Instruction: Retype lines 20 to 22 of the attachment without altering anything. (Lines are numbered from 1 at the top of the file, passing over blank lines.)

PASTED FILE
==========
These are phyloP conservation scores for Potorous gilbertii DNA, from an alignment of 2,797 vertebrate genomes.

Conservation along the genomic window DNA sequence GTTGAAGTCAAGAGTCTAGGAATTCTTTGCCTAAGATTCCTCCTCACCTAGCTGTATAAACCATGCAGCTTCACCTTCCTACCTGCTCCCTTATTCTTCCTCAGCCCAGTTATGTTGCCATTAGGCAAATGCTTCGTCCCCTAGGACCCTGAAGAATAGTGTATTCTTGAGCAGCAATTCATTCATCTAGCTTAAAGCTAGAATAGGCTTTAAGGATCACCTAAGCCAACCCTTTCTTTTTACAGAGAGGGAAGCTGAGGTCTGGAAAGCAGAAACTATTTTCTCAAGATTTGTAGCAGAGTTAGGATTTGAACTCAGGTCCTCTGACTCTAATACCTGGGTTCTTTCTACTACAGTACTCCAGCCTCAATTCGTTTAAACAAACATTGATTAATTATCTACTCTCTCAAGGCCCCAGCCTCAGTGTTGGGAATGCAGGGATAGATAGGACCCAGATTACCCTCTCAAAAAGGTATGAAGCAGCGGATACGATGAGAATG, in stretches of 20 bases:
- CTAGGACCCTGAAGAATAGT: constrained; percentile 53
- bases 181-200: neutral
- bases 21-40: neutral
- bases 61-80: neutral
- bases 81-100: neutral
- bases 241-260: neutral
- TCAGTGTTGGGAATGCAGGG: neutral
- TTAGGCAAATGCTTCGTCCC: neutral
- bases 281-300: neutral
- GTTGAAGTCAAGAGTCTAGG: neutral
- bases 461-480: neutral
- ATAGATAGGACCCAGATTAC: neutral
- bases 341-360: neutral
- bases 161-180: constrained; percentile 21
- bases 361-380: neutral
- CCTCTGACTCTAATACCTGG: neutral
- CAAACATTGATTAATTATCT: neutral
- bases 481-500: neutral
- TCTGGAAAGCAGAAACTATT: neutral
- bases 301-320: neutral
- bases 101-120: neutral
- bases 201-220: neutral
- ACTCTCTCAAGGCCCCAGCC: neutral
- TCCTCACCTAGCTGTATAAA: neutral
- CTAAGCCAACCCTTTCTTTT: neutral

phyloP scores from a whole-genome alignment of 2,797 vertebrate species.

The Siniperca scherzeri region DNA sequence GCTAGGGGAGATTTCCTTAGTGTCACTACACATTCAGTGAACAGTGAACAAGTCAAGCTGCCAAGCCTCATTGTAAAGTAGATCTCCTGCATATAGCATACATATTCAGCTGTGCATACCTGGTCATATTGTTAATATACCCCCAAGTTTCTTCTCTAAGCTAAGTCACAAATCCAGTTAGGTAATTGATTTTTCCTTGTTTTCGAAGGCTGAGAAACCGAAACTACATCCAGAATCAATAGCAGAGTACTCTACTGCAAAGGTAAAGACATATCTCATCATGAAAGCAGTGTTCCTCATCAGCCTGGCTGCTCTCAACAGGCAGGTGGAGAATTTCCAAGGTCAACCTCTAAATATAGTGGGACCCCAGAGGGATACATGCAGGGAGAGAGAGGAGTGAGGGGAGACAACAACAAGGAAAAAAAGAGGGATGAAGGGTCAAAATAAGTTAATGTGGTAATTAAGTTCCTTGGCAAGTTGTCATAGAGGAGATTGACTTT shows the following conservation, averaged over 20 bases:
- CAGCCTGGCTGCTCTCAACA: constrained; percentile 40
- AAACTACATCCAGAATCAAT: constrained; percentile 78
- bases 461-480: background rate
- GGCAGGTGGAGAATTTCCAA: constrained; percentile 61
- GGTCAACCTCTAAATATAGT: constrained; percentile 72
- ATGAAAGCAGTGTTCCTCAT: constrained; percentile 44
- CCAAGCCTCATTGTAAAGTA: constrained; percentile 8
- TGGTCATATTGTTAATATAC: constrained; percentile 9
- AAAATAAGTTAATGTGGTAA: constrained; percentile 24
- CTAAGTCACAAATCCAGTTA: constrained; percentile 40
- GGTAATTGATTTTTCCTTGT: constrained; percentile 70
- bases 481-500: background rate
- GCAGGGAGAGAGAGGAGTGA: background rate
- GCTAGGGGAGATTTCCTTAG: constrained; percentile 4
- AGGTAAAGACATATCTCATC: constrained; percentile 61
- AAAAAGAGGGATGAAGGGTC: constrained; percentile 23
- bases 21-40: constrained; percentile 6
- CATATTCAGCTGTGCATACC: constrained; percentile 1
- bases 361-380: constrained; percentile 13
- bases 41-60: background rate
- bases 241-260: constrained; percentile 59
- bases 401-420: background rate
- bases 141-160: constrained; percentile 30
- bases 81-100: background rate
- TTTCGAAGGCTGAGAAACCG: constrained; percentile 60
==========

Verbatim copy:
- bases 481-500: neutral
- TCTGGAAAGCAGAAACTATT: neutral
- bases 301-320: neutral